Themes in the Prehistory of Tropical Australia
Morwood, M. J., Hobbs, D. R., Antiquity
The wetter tropical zones of northern Australia are linked by their monsoonal climates. Their archaeology shows its own distinctive pattern as well, and rock-art is an important source of evidence and insight. This study focusses on a part of Queensland, setting this local sequence alongside Arnhem Land (reported by the paper of Tacon & Brockwell) and in the northern pattern as a whole.
No matter what route was taken by the first Australian immigrants, the earliest sites in Australia should be in the tropical north (Birdsell 1977). This same region is likely to document continued cultural and genetic input from adjacent island southeast Asia and New Guinea. Certainly in the historic period, the impact of Indonesians in the Kimberley and Arnhem Land (MacKnight 1976), and of Papuans across Torres Strait (McCarthy 1939) is well documented. Furthermore, the sudden appearance of the dingo in Australia c. 4000 b.p. is indisputable evidence for Asian contact in the mid Holocene (Gollan 1984). It also suggests that Asian contact has occurred at least sporadically throughout the entire Australian cultural sequence.
Parts of northern Australia also have longstanding technological, artistic and linguistic traits, which clearly distinguish them from more southern areas, and warrant more detailed archaeological investigation. Edgeground axes, found in Pleistocene contexts in the Kimberley, Arnhem Land and Cape York Peninsula (as well as in the New Guinea Highlands and parts of southeast Asia), only appear in the rest of Australia in the mid to late Holocene. What this early north-south difference in Australian stone artefact technology means is unclear, but Arnhem Land, the Pilbara and the Kimberley also have a degree of artistic and linguistic complexity not evident in the rest of the continent. These areas have complex figurative rock-art styles, which contrast markedly with the geometric and track emphasis of central Australian art and with the recent Simple Figurative rock-art styles found elsewhere around the margins of the continent (Maynard 1979). In addition, there seems to be a close association between the `Northwest Australian Rock-art Province' and linguistic complexity: of the (possibly) 29 Australian Aboriginal language phylla, 28 are found only in the Arnhem Land and Kimberley regions (McConvell 1990). Dated rock-art evidence indicates that the distinctiveness of symbolic systems in northwest Australia may have a Pleistocene antiquity.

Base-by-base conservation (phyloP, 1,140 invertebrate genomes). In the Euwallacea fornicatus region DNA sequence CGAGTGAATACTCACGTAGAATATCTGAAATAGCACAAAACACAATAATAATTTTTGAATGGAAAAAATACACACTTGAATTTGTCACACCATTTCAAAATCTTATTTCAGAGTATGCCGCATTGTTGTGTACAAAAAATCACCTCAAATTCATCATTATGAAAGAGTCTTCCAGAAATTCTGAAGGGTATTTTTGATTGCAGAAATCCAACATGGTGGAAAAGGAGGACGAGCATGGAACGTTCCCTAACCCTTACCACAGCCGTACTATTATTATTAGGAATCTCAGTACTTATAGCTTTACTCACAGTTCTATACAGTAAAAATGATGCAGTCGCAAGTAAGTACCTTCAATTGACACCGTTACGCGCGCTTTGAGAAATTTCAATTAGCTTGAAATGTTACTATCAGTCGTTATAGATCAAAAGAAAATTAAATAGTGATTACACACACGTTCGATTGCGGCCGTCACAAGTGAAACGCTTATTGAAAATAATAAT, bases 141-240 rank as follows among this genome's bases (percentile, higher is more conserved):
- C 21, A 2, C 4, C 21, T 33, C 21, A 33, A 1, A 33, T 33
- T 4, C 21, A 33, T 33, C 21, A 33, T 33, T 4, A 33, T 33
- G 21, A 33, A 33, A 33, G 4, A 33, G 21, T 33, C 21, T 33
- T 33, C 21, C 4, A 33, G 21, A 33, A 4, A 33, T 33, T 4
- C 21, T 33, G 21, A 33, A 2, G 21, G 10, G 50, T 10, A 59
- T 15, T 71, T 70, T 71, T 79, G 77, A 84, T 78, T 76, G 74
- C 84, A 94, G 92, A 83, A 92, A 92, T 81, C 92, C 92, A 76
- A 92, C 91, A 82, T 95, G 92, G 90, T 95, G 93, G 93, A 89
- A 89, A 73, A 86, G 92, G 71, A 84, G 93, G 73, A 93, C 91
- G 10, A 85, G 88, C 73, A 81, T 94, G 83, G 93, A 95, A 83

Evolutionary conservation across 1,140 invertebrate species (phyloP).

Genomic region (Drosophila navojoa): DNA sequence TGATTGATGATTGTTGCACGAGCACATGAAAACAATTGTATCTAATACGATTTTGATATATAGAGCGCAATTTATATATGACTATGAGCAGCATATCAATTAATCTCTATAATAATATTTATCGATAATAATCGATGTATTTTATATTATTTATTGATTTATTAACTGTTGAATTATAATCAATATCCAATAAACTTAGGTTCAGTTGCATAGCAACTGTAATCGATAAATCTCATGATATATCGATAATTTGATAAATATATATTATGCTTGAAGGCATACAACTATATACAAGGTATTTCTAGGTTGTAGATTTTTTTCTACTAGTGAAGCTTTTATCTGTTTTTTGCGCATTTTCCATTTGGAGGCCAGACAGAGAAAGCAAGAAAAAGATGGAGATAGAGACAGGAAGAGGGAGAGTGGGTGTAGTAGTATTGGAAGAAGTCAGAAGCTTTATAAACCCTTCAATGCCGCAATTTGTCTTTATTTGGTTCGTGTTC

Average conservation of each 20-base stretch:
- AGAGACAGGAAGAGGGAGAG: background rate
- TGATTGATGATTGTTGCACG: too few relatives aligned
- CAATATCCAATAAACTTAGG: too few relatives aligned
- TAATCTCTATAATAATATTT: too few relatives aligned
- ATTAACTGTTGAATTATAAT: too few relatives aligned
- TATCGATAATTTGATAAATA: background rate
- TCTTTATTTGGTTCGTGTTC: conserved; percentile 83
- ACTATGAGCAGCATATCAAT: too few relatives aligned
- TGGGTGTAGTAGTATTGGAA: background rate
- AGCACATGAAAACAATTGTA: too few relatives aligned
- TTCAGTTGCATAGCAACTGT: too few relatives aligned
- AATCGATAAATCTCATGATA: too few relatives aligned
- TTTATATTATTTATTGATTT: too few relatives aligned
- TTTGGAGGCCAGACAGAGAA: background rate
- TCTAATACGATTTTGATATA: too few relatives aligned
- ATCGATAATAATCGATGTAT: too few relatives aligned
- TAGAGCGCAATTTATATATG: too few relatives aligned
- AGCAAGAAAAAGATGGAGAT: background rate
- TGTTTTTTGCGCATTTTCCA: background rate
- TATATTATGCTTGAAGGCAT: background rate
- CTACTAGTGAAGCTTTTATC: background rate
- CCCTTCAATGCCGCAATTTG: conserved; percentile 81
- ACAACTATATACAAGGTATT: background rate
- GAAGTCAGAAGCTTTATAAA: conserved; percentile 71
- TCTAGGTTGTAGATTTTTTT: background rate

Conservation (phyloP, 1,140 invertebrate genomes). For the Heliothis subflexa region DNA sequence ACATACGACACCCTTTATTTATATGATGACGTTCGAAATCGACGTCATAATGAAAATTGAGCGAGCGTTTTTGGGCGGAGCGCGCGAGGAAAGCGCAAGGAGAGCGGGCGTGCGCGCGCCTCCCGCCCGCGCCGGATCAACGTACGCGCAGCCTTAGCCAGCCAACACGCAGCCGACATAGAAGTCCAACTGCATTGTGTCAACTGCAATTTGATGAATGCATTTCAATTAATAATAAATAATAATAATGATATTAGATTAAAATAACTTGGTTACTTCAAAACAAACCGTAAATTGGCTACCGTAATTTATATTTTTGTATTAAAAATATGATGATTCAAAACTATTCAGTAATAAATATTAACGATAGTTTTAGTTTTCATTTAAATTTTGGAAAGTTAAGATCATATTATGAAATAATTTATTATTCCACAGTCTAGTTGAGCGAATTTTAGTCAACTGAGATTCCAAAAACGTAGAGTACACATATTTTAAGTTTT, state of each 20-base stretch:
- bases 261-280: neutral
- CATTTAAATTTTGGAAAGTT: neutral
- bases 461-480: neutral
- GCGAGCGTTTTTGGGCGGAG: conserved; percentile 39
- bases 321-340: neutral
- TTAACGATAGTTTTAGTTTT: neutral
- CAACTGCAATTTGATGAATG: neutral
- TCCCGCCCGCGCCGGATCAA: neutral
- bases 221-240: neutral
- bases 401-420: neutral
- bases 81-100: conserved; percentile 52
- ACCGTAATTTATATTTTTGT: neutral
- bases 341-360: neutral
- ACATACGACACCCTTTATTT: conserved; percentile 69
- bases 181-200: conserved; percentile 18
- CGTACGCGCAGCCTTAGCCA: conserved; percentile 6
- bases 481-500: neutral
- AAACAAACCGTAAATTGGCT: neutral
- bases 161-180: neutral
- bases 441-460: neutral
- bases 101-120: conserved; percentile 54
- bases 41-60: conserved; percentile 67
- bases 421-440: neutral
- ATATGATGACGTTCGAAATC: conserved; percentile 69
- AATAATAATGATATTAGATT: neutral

This paper examines the evidence for generalized economic, material and demographic responses across northern Australia to the long-term climatic changes which occurred between 15,000 and 7000 b.p. However, interpretations of change in the archaeological record are seldom straightforward or unambiguous, even where there appears to be good correlation with climatic fluctuations. Inadequacies in the available data-base also preclude detailed reconstructions of developments in Aboriginal land-use in the tropics, a point emphasized by recent research in southeast Cape York Peninsula.
The Australian tropics
The Australian humid and semi-arid tropical zones are here defined as those areas north of the Tropic of Capricorn (23[degrees] 26' 5" S) with annual rainfall greater than 500 mm. Most of the region is characterized by a highly seasonal, summer (monsoonal) rainfall pattern. Differences in the predicability and magnitude of summer rains between say, the rainforest areas of northeast Queensland, the flood-plains of western Arnhem Land and the eucalypt savanna of the North Queensland highlands mean that Aboriginal adaptations to specific environments were similarly varied.
Recent Aboriginal land-use
In parts of the tropics, high and predictable rainfall has a major impact on the geographical and seasonal availability of faunal and floral resources, and Aboriginal communities responded accordingly; thus, coastal areas normally have higher population densities than inland regions (e. …